The countdown is on: in two days, the lucky lady whose likeness will be featured on the next series of Canadian bank notes will be revealed. Prompted by a petition pioneered by Merna Forster, a scholar of Canadian women in history, the public was asked to send in their nominees for the Canadian historical heroine that they wanted to see printed on our next series of bank notes. The results were plentiful, and after much deliberation, five finalists were chosen by a committee. On December 8, 2016, the Minister of Finance and the Governor of the Bank of Canada will unveil the winner. In the meantime, get to know the five women that made it on the short list, because regardless of which of them is selected, all of them deserve to be celebrated. So, read on!
5 Canadian Women in History You Need to Know
PAULINE JOHNSON (1861-1913)
Pauline Johnson (also known as Tekahionwake) was the daughter of a Mohawk chief and an Englishwoman, born on the Six Nations Reserve, Canada West. She was raised to be proud of her mixed heritage, and rose to great acclaim for penning poetry celebrating her Indigenous roots. She also wrote for a host of newspapers and magazines, leaving her mark in many media. Mastering the art of spoken word performances, she became a popular ambassador of Canadian culture because of her reading tours and travels throughout Canada, the United States, and England.
Want to get a taste of Pauline Johnson’s poetry? Buy this great collection of her work here: Flint and Feather: The Complete Poems of E. Pauline Johnson (Tekahionwake)
VIOLA DESMOND (1914-1965)
Viola Desmond grew up in a large family of 10 in Nova Scotia with her Black father and white mother. Despite the rarity of interracial marriage in early 20th-century Halifax, her family was beloved in the community. She became a successful beautician and businesswoman, running her own studio, beauty school, and selling her own line of products.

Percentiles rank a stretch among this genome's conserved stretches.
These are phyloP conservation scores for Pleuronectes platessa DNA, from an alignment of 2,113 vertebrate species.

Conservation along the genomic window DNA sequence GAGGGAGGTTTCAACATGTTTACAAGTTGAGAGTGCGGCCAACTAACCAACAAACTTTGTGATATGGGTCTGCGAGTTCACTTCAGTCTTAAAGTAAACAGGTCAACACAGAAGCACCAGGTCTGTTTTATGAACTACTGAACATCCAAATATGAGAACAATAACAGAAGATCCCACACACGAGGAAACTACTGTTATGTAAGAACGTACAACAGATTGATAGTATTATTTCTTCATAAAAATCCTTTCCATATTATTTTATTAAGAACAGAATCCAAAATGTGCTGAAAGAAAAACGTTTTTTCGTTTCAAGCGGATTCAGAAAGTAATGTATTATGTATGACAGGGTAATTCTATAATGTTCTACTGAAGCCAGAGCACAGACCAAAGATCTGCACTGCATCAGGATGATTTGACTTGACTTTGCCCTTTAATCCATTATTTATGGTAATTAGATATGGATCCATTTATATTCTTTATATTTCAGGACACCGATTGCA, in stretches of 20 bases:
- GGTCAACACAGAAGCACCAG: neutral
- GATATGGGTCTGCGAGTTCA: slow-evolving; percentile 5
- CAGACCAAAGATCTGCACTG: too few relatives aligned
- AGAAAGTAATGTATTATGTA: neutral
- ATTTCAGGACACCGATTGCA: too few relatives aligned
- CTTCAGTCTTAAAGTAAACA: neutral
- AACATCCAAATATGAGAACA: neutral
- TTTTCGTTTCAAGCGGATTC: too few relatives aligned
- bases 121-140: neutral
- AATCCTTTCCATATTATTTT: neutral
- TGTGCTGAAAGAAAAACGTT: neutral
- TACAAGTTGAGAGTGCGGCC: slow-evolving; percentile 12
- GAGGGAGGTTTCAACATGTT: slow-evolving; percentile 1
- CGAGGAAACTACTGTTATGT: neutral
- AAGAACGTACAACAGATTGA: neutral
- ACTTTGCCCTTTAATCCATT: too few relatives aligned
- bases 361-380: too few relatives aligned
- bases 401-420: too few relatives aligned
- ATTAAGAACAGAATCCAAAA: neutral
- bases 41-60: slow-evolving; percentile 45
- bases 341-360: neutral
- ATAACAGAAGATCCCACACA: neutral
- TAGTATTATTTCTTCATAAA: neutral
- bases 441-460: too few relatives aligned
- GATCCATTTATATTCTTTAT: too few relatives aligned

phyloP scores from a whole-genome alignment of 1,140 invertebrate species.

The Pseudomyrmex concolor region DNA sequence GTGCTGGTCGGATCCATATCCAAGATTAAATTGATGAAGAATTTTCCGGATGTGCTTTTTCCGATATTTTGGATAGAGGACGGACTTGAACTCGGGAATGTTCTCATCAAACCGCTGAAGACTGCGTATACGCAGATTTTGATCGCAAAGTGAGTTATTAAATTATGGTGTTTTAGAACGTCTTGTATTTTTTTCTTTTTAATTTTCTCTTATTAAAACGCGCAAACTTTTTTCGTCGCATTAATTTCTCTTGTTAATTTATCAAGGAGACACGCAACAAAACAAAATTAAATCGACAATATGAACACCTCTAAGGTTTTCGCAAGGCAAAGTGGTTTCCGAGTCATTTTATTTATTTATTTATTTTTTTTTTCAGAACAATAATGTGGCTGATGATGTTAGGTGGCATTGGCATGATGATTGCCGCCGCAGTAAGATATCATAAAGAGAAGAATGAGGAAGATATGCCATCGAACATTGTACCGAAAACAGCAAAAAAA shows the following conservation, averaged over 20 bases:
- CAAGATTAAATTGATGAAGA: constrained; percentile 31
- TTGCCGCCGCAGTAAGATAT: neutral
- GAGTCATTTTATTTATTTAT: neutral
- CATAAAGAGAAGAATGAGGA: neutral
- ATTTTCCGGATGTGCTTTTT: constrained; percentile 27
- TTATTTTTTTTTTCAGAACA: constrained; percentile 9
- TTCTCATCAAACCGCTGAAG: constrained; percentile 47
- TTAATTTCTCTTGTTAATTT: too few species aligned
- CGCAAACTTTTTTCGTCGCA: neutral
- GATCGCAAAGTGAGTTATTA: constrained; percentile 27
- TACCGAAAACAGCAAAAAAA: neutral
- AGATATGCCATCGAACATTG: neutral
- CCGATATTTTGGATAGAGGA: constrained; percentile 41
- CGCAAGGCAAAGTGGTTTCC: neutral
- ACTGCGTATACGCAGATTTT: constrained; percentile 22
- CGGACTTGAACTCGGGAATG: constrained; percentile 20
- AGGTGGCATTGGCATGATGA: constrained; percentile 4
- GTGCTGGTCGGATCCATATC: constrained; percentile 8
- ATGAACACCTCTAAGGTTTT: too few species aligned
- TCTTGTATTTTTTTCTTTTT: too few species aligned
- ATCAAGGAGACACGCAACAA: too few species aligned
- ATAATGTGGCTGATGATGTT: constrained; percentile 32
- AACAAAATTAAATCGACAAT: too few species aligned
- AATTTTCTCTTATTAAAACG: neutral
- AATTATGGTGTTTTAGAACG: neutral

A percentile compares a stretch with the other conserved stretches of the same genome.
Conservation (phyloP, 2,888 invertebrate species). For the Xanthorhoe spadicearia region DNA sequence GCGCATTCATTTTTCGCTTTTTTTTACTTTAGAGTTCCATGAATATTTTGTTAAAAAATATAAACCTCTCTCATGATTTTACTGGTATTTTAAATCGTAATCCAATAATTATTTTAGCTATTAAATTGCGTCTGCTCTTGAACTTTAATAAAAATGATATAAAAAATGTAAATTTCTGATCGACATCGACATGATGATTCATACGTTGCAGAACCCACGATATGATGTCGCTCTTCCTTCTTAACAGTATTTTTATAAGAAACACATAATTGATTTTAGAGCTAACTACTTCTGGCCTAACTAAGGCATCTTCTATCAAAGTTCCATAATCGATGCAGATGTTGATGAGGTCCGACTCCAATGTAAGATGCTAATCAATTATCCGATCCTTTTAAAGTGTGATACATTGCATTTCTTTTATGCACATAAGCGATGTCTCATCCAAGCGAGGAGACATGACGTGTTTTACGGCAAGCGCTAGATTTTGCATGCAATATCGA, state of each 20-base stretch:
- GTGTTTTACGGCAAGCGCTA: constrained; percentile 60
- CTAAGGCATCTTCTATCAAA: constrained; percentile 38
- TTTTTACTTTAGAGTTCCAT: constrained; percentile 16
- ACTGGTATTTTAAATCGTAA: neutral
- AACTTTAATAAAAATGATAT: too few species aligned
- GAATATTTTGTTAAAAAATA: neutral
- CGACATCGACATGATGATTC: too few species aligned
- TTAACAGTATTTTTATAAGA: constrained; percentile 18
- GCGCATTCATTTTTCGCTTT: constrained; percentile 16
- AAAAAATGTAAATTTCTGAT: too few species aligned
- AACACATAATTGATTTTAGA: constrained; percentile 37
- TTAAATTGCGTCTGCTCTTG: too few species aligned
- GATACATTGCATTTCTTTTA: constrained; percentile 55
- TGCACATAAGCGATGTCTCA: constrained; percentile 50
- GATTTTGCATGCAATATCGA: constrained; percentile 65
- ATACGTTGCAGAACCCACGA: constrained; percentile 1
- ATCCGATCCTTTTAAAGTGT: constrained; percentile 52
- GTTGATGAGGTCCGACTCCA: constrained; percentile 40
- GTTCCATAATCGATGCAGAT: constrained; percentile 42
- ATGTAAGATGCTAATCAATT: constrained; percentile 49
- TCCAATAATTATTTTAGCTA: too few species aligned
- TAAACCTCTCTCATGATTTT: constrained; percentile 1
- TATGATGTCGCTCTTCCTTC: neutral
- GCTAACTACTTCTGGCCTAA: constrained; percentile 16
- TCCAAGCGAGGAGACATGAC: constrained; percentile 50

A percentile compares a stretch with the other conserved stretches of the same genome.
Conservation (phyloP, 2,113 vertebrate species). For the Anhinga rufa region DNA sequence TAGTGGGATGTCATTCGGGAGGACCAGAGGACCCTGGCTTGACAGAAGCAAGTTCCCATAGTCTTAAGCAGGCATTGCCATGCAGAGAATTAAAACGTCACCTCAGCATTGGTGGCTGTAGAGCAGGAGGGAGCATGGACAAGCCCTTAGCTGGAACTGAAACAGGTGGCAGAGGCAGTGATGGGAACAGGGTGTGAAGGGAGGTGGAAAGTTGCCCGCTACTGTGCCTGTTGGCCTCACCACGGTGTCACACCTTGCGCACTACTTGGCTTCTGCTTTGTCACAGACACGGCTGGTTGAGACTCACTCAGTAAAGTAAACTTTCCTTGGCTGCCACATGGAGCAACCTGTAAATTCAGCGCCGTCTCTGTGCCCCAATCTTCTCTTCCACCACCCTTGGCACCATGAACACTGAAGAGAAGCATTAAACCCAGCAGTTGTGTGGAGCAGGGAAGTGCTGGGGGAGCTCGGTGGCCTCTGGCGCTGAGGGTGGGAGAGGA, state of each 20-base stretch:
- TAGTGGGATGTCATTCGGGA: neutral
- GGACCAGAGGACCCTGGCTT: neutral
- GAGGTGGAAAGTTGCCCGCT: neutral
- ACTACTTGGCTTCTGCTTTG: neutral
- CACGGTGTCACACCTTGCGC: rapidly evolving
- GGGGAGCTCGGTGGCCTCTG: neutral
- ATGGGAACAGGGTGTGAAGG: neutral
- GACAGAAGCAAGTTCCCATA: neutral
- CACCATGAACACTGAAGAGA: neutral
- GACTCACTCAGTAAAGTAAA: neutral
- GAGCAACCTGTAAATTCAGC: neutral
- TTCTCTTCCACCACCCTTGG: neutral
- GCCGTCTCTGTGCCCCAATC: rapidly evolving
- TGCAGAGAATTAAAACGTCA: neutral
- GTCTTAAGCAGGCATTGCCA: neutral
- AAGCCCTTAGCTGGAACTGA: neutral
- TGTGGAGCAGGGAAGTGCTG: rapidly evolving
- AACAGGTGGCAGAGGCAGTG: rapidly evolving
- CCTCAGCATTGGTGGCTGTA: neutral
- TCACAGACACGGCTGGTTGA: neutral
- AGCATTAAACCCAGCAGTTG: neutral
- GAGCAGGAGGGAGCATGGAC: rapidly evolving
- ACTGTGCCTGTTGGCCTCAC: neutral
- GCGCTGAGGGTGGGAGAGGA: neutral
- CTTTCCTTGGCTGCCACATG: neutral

In 1946, she stopped in at a local cinema to watch a film. When she attempted to purchase tickets for the main floor, she was refused; the cashier insisted she sit on the balcony, where other people of colour sat. But Desmond was determined to sit on the main floor, and it was only the meddling of the manager and the physical force of a police officer that stopped her. She was taken to jail for the night and proceeded to fight for her rights at court. In doing so, she not only brought to light the reality of racial segregation, but her courage also inspired a later generation of activists.
Learn more about Viola Desmond and the history of racism in Canada by reading this great book: Viola Desmond’s Canada: A History of Blacks and Racial Segregation in the Promised Land
IDOLA SAINT-JEAN (1880-1945)
Idola Saint-Jean was born in Montreal in 1880 and educated at a Catholic girls school run by nuns. She spent a few years in Paris, studying theatre and taking courses at the prestigious Sorbonne. Upon returning to Canada, she took on a post as professor of French language at McGill University.